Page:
The Lubitsch touch is shown throughout. One of the best moments is when Ruggles is talking to MacDonald about attending a party at their home, and learns it is a dinner party, not the costume party he is dressed for. He turns to his butler, and demands to know why he told Ruggles it was a costume party. "Oh sir," says the giggling butler, "I so wanted to see you in tights!" With bits like that sprinkled about, this film is a small treasure.

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15 out of 16 people found the following review useful:

One of the great films of the 1930's -- why isn't this available on DVD??

10/10
Author: mseverson from Los Angeles, CA
6 July 2006

I first saw ONE HOUR WITH YOU (1932) one magical evening in the summer of 1987. I was 19 years old; I ditched work, and drove up to UCLA on the strength of an LA Times blurb. I knew very little about Lubitsch, and had pre-conceived notions about MacDonald and Chevalier. ONE HOUR WITH YOU was one half of a perfect double bill that night with Mamoulian's fantastic LOVE ME TONIGHT (also from 1932). Both films blew me away: they have the special, magical glow of other great Paramount films from that era; the humor is racy and modern; the songs are memorable and funny; and the playing by everyone is exquisite. I've always thought of that night as being one of the best nights at the movies that I've ever had. Both films are enchanting -- I can still remember people running to talk to each other after the screenings of how much they loved them... The audience's joy was palpable throughout.

Of course, as time has past, I've caught up with the rest of Lubitsch's work -- but this film for me is the tops. (TROUBLE IN PARADISE comes a very close second.) Jeannette MacDonald for me was such a revelation. She's both knowing and naive, sexy and sweet... her final confrontation with Chevalier ("...if you're a Don Juan... than I'm a Cleopatra!") is really extraordinary: she utterly transforms herself from a mousy housewife to a believably sexy and silly siren within the span of a few seconds. (Her performance here is similar to that of Mia Farrow's performance in ALICE (1990), when Farrow first comes on to Joe Mantegna's character...) Genevieve Tobin also deserves mention as the sexually insatiable Mitzi. Her first encounter with Chevalier where she is coming on to him in the back of the tax cab ("Let's put our newspapers away and let us face that facts!") is a fantastic bit of acting. And of course Maurice Chevalier is wonderful as the doctor. I especially love his shocked, mock-horror expressions when his two women are whispering to each other, looking at him ("He can...?" "No..." "I tell you he can!")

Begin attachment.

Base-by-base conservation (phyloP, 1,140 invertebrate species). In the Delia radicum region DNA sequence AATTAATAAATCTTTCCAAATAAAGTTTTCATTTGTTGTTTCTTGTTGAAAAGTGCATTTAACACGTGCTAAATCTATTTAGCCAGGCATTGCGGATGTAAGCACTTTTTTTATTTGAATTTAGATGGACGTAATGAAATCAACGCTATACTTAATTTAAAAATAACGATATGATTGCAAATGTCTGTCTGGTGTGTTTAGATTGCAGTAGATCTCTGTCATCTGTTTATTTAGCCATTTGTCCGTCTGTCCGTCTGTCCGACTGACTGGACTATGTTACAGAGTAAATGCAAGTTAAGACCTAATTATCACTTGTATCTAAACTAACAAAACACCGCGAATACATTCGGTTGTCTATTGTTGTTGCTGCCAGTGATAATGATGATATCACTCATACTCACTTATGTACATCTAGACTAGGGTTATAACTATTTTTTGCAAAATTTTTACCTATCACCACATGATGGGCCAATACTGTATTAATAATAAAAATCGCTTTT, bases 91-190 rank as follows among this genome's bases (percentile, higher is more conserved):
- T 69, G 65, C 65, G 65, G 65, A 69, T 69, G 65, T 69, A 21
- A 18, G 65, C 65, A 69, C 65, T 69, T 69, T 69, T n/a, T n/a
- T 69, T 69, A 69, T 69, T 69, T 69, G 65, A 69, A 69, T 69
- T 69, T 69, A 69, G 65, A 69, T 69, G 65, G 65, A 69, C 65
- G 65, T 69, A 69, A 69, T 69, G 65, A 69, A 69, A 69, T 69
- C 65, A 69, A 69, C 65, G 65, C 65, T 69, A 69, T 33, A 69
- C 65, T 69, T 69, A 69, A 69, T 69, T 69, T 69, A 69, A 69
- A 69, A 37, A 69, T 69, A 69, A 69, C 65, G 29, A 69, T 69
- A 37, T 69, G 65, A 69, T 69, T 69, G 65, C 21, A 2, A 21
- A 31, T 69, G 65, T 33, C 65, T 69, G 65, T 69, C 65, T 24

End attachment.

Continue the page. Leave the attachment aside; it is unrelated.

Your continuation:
The film is interesting also for being an early musical, before the genre had the defining imprint of Busby Berkeley and Fred Astaire . It's a musical-comedy hybrid, and as such -- there's no other musical out there like it: the film employs rhyming verse, MacDonald's operatic trilling, playful double-entendres, and Chavalier's directly-addressing the audience. No musical numbers per se (in the traditional sense), but a barrage of musical elements that make this film unique.

The only time this film has been released on home video was in 1997 when Universal briefly released a laserdisc box set called "The Lubitsch Touch," along with other classics, such as THE LOVE PARADE (1929), MONTE CARLO (1930), THE SMILING LIEUTENANT (1931), and DESIGN FOR LIVING (1933). Universal needs to get on the stick and release this on DVD! Even though this film was nominated for Best Picture of 1931/32, it's barely known today. Lubitsch's TROUBLE IN PARADISE (1932) and Mamoulian's LOVE ME TONIGHT are revived more often than this. One reason for this critical oversight might hinge on the film's authorship: George Cukor began the film directing from Lubitsch's own ructions, only later to be replaced by Lubitsch himself, mid-way through the production. Cukor took Lubitsch to court and ultimately won a co-directing credit -- though it's next to impossible to tell who directed what: it's Lubitsch's picture, without a doubt.